Honduras is one of the countries in Central America to be hit not by one but two hurricanes this month.
Eta arrived in Nicaragua on 3 November as a category four hurricane and ripped through Honduras and Guatemala on its path north.
Less than two weeks later, Iota – also a category four hurricane – made landfall just 15 miles (24km) south of where Eta had hit.
The torrential rain brought by the almost back-to-back hurricanes caused deadly landslides, flash flooding and destruction in large areas of Central America.
More than 200 people died across the region, 94 of them in Honduras, according to official figures.
Photojournalist Encarni Pindado travelled to Honduras’ second city and its industrial hub, San Pedro Sula, to survey the damage and speak to some of the three million Hondurans affected by the storms.
Susan Jesenia Aguilar is eight months pregnant. The twenty-three-year-old, her partner and their baby had to flee their home due to the flooding caused by Hurricane Eta. She has epilepsy and has not been able to get hold of the medication she needs since the floods.
The family have been living in a makeshift tent on the pavement by the side of a highway in San Pedro Sula for more than two weeks. She says both she and her baby have developed a cold with a cough, temperature and headaches.
Juan Argueta, 46, lives in Bajos de Choloma, north of San Pedro Sula. When the authorities warned residents to leave the area ahead of Hurricane Iota, Mr Argueta told his family to go to a shelter. But he, like many of his neighbours, stayed behind to look after the family’s belongings and their animals.
When the waters rose quickly, he had to abandon his home for his own safety. Wading through strong currents in the floodwaters, he was eventually rescued by the Honduran Red Cross.
The Red Cross, the army, the fire service and international rescue organisations have all been helping bring people to safety.
Seventy-year-old Roberto Mallorca and his wife Oneida Pérez, 62, lost everything when Hurricane Iota hit: the sheep and chicken that they keep and all their belongings.
Mr Mallorca had a stroke some months back. His disability meant that he and his family were not able to leave their home for one of the shelters before Iota hit.
When the waters rose, he, his wife, their daughter and two grandchildren scrambled to higher ground where they were trapped for almost 24 hours until locals aided by the Red Cross came to their rescue.
Before the hurricanes hit, Digno Osorto worked transporting sand to construction sites on his horse-drawn cart. On average he earned $13.35 (£10) a week, which he says was not enough to feed his family. His horse-drawn cart turned out to be a lifesaver when the floodwaters rose.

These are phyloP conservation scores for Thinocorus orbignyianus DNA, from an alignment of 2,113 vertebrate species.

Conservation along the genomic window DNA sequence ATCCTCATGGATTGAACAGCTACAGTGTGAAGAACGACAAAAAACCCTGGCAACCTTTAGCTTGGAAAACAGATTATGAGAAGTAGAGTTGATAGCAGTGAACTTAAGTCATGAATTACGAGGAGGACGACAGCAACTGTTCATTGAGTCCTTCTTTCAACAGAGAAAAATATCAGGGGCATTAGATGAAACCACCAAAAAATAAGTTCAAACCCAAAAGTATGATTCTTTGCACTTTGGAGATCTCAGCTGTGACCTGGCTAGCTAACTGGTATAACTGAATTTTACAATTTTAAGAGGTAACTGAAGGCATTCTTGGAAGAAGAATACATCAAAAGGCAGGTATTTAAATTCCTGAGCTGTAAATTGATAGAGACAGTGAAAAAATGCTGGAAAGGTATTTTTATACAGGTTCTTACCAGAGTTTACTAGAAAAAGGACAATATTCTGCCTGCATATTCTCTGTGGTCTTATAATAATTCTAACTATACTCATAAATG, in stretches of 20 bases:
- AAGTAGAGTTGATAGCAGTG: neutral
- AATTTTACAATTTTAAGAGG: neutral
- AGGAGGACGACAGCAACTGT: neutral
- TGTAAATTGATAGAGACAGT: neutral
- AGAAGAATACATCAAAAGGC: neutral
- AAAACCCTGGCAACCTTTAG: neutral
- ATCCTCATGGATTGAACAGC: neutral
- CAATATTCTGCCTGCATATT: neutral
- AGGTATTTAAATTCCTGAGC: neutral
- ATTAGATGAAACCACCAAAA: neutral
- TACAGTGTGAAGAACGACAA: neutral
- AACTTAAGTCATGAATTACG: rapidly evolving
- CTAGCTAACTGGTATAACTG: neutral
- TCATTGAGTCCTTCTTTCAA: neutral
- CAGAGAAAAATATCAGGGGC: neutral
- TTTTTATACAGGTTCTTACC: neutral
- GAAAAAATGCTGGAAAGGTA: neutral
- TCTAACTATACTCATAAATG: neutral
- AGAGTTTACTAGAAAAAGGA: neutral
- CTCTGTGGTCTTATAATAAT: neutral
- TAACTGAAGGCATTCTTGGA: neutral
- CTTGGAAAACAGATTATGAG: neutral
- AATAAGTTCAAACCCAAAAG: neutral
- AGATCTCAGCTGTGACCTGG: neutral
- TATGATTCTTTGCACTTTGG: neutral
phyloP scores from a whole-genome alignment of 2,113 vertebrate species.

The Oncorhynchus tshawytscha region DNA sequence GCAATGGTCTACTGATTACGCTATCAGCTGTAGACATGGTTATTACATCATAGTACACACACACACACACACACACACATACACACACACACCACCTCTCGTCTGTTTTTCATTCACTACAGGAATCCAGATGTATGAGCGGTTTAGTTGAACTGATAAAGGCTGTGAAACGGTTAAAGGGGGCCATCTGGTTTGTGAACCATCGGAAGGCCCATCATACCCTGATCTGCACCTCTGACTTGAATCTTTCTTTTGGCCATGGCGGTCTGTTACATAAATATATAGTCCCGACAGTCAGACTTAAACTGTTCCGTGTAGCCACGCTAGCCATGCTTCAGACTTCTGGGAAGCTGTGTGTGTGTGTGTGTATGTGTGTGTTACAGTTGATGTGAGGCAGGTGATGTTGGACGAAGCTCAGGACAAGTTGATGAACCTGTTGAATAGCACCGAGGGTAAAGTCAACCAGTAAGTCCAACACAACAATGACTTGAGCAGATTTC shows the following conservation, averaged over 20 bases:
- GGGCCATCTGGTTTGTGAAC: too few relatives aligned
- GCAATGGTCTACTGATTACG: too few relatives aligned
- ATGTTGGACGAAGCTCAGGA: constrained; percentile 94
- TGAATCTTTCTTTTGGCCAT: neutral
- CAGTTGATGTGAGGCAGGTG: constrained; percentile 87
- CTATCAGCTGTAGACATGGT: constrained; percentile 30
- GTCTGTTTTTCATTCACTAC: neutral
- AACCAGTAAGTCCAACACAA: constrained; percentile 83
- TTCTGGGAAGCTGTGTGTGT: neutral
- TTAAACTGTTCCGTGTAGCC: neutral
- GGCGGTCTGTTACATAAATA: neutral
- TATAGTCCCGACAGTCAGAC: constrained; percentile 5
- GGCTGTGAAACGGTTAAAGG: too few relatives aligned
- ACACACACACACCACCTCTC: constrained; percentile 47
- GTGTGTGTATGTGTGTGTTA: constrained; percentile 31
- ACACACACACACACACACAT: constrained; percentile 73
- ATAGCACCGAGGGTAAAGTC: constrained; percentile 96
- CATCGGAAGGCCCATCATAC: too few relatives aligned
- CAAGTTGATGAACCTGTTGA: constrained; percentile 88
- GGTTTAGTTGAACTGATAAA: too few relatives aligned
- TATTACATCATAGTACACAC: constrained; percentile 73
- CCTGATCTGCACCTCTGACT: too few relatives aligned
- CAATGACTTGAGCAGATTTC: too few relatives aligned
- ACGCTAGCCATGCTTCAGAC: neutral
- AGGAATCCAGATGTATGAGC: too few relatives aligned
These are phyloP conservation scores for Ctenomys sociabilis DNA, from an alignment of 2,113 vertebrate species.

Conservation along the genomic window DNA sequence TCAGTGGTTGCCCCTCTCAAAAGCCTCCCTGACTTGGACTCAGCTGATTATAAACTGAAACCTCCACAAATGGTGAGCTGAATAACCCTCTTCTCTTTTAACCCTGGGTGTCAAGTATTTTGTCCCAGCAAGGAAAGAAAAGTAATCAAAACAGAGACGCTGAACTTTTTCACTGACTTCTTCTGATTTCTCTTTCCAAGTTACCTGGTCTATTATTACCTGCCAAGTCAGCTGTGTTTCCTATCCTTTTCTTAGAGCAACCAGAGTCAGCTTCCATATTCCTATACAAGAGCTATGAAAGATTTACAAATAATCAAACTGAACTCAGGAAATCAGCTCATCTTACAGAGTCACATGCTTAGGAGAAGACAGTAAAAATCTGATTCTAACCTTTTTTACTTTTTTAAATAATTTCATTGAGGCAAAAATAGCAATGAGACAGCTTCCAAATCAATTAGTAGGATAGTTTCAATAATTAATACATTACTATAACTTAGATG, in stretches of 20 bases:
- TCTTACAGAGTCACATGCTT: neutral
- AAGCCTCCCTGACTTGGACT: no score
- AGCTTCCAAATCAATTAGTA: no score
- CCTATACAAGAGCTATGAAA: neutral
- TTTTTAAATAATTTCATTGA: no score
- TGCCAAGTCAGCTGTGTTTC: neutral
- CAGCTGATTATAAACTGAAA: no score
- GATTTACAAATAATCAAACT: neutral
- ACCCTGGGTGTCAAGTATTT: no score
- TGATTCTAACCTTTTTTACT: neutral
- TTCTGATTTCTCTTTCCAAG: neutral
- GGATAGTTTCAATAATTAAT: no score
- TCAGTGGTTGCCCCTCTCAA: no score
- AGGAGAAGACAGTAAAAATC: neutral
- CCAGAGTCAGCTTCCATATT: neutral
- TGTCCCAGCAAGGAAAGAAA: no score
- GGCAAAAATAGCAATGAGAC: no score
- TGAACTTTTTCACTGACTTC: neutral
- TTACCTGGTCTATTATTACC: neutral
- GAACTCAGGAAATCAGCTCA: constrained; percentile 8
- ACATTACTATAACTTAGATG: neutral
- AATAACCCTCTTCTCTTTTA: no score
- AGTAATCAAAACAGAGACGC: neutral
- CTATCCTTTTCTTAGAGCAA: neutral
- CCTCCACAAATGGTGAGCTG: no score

He packed his entire family on the cart and got them to safety. But all of his belongings were lost in the floods.
For many in Honduras, the impact caused by the storms will push them from poverty into extreme poverty.
Official figures suggest more than 150,000 people have been left homeless due to the damage caused by the two storms. Entire families are camping out wherever they can, even if it means sleeping rough by the side of a motorway.
Many are developing health problems ranging from simple colds to skin rashes and gastrointestinal problems. Mosquito-borne dengue and Covid are also on the rise.
According to the health ministry in Cortés region, some people are refusing to be tested for Covid for fear of being stigmatised if they test positive and being pushed out of the shelters where they have sought refuge.
More than 15,000 people sought refuge in shelters in the city of San Pedro Sula alone. This school here (below) houses more than 475 people. It receives donations of food, bedding, clothes and medicines, but with a quarter of the city affected, there is not enough to go around.
The combination of the post-hurricane clean-up, reconstruction and the continuing health emergency due to Covid-19 far exceeds the capacity and the budget of the government.
Porfirio Castellanos, 63, is one of the hundreds of people who sought refuge in the school in the Calpules neighbourhood of San Pedro Sula.
He and his family, like so many others, have lost everything to the floods. He says that he feels people like him were left abandoned. “During Hurricane Mitch (in 1998), the authorities helped people salvage some of their possessions by putting them on to lorries and transporting them to shelters before the city got flooded.” He says that no such help was on hand during Hurricane Eta.
El Valle de Sula is the economic powerhouse of Honduras but after having been flooded twice in the space of two weeks, the government has yet to tally up the economic loss.
Countrywide, almost 300 roads were damaged, 48 bridges destroyed and 32 others were damaged by the river flood, according to Honduras’ civil protection officials.
Gloria, 70, has been sleeping rough on the central reservation of a highway for more than two weeks after her home flooded.
She is one of hundreds of elderly people who are alone and without any financial means. Many are also suffering from post-traumatic stress after losing everything to the hurricanes.
Thousands of people are wandering the streets, bedding down at night wherever they can.
Alberto López Ocampos’ family is living in a shelter, but he refused to go there with them because he would have had to leave his animals behind. After the storms, it took him three days to be able to return to his home to fetch them.
He managed to pack 40 ducks, 25 chicken and 11 geese into a boat and bring them to safety. He is now living with them under a motorway bridge.
He also managed to pull two of his sheep from a roof where they had fled. His other sheep had drowned after they jumped into the water to search for food.